uBITX - mods 2
uBitX module - Mods 2
With just six mods my uBitx is far from ready. So on to the next page full of mods.
Doing software for a daytime job means that I often change or refactor code and for my custom firmware it isn't any different. So it would be nice to be able to update the firmware on the raduino without having to open the case everytime. For a other project I use a panel mount USB cable and I thought it would be a great adition to my uBitx.
For this mod I used a panel mount USB Mini B male to USB B cable (google : "Panel Mount USB Mini B Male to USB B "). Now I can update the firmware without having to remove the enclosure covers and even use the CAT option.
My FT897 and FT817 have a RX/TX led indicating in green that the rig is in RX mode, and indicating in red that the rig is in TX mode. It's the fact that the front panel from my uBitx is getting a little full with all the buttons, knobs, chassis parts and the rather large speaker (starting to think i would have been better to install it in the top enclosure cover). But it's a thing I have to live with although I could decide to create a new cover from scratch (which maybe never happen).
Ok, back on topic. In the uBitx there is a RX and a TX 12V switch line created with the RX/TX relay controlled by the T/R signal from the raduino. Those lines could be used to light up a BI color Red/Green led with a common cathode.
The connection on the bottom of the PCB are shown below (the relay is located near the finals).
When these spots are located, you just have to solder 3 wires to them and add a 470 ohm resistor to the RX and TX wire. For the connection I used a 3 pins Dupont connector which fits perfect on the bicolor led.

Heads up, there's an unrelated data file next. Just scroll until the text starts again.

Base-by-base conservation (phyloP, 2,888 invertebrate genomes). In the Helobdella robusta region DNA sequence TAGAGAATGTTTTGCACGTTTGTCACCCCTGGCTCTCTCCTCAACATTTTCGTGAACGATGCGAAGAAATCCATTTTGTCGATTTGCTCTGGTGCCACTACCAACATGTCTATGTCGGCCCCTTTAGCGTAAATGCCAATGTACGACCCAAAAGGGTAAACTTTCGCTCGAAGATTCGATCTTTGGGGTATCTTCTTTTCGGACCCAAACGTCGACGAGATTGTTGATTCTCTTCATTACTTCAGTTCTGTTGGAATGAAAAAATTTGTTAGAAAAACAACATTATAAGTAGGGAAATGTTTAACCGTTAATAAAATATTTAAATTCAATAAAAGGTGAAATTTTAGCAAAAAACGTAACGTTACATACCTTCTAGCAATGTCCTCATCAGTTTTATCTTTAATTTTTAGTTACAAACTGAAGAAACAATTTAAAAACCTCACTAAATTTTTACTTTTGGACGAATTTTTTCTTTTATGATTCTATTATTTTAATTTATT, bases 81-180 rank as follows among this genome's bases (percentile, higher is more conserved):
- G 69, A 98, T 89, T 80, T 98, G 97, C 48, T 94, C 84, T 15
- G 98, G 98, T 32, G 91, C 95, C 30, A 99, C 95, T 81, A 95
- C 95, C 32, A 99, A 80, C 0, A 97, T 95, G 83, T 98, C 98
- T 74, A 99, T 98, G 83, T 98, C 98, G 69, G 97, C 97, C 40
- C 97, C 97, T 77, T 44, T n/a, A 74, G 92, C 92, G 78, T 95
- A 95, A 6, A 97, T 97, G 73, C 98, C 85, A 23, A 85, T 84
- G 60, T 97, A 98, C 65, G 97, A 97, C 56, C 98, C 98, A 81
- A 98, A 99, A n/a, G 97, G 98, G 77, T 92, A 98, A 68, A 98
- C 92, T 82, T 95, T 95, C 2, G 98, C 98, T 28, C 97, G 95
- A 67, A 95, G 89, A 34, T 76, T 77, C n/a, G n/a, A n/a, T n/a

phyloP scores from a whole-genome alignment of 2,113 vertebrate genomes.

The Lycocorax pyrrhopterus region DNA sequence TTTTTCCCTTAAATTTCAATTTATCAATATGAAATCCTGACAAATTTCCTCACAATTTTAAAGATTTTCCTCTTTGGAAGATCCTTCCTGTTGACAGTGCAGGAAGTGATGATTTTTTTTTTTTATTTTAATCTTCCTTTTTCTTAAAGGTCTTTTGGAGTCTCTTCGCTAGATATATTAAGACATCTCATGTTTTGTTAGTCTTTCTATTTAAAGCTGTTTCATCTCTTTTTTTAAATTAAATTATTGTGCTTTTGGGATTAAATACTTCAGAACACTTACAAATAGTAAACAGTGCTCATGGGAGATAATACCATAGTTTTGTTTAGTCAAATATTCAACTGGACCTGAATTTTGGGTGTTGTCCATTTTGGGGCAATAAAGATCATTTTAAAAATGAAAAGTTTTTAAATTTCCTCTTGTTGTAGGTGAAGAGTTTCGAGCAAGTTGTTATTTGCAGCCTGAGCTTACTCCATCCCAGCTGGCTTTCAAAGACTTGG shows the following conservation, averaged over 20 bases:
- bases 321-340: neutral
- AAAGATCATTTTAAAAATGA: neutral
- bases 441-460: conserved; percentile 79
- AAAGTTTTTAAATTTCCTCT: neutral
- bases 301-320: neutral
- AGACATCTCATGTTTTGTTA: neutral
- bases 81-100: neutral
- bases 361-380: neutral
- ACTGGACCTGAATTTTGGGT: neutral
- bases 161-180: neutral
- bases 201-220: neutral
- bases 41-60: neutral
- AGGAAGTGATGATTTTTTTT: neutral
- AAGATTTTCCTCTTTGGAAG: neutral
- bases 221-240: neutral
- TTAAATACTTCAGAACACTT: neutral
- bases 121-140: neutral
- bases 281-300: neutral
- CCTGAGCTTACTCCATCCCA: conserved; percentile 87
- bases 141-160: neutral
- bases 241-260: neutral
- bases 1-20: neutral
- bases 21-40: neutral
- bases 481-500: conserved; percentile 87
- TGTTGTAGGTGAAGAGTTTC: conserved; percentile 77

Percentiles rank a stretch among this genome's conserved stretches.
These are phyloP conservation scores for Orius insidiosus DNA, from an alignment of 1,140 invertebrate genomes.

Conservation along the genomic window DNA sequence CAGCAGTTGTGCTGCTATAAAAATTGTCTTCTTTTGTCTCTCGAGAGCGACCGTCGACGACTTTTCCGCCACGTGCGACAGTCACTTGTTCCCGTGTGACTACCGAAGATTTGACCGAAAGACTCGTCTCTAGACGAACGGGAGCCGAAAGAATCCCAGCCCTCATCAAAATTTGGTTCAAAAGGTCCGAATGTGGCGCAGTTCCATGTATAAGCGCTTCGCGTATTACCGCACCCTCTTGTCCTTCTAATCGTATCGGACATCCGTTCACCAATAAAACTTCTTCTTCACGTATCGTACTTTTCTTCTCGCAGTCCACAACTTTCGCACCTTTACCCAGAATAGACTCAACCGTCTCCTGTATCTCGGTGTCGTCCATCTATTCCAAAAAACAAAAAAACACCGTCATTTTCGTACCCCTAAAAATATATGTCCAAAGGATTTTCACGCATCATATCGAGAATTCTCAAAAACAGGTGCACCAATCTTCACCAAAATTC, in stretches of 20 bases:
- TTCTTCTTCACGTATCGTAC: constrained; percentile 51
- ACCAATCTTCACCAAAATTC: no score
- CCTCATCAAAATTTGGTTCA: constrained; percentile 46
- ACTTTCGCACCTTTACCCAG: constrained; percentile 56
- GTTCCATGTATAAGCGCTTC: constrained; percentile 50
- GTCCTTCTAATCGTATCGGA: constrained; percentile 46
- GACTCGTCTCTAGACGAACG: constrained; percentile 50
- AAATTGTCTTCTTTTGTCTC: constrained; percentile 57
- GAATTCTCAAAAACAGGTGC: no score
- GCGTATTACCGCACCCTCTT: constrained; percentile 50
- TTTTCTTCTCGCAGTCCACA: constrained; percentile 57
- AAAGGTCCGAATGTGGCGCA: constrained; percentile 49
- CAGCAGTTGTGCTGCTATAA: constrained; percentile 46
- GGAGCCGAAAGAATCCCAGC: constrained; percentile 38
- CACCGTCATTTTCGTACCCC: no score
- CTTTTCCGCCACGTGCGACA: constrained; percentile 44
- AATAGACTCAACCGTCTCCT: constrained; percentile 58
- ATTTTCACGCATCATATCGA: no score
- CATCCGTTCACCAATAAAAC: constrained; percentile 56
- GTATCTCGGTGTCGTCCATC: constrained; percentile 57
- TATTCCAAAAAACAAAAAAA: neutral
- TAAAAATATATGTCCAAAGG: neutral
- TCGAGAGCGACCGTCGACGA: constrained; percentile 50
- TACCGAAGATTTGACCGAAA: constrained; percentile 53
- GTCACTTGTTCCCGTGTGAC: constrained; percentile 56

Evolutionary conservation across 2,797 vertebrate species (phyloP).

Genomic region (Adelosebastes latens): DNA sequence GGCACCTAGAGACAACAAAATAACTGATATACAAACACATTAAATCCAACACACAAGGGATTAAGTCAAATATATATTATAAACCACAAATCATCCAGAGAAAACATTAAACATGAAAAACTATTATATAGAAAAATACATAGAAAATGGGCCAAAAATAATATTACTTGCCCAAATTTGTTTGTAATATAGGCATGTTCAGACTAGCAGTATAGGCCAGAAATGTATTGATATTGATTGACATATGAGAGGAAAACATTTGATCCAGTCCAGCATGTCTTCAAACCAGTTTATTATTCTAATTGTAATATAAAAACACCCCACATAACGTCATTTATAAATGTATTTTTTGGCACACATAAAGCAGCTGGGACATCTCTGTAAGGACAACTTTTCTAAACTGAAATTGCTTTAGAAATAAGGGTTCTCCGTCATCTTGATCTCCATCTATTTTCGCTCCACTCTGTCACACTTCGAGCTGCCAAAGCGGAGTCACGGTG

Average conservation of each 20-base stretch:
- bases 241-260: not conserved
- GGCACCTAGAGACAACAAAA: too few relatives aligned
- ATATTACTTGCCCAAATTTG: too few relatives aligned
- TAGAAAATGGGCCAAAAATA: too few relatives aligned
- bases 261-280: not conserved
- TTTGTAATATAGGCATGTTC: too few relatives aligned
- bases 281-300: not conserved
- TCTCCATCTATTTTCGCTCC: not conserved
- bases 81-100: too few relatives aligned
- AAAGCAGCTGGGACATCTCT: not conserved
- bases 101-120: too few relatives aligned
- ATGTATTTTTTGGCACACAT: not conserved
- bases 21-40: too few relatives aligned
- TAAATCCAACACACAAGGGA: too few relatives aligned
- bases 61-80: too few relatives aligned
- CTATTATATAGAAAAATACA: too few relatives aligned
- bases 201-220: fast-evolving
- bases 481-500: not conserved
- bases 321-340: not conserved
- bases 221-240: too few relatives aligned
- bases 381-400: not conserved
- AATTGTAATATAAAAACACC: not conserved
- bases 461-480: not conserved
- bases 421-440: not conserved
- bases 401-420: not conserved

Because I have made the maindial from polycarbonate, I drilled a hole just below the rotary encoder and put the bicolor led in it. The clear texture of the polycarbonate lets the light go through showing the RX/TX state.
Then its time for the smoke test. Rig powers up in RX and is showing . . . . yellow. Ok, so never trust a bicolor led out of the junk box when you just tested the red part. But ok, it's not red, so RX (confirmed by no TX in the display).
Squeezing the mike and the uBitx switches to TX and showing the red light below the mai dail. Mod confirmed.
Todo : buy a new 5mm bicolor red/green led with a common cathode. :-)
Item from todo list [check]. Bought a red/green bicolor led and the green glow looks nice. Happy OM :-)
Like allready said in the first mod, Donald ND6T has a nice RFGain (basically a RF Attenuator) for the uBitX : http://www.nd6t.com/uBITX/RF%20Gain.htm which also can be used as a good startpoint for adding a AGC http://www.nd6t.com/uBITX/AGC.htm.
I tried to build the AGC as small as possible, but due to functional issues (pain in my hands) I couldn't make it as small as Donald has made it. But overall I'm happy with the result. In adtion to Donalds design I added a small header to it so I can select 3 different release times (resistor 330K, 680K and 1M). By default I have put the jumper on the 1M positions.
It's a tight fit due to the USB cable but it fits.
After installation I hooked up my scope to the junction C4, R5 & R6 and when I tuned the band, I could see that the AGC in reacting fast to the noise pieks. What I did find out is that the RF Gain / AGC combination has some dB attenuation on the speaker output. But that was to be expected.
I have connected the spare A7 on the raduino to that junction for future implementing of a S meter in the custom firmware. But first I have to make a stable and output adjustable noise generator to measure the reference signals. Check out this wikipedia page for the levels.
The uBitx is known for the uneven TX output depending on the band selected. On uBitx.net there is a article adressing this problem and pointing out variouse fixes.
Allison KB1GMX states that the pre-driver and drivers stages are the main source of the problem and she suggest to replace the existing 2N3904 transistors with better onces like the 2N2222 (metal can TO18), change the bias resistors to match the new transistor and change C81 to flatten the output powercurve.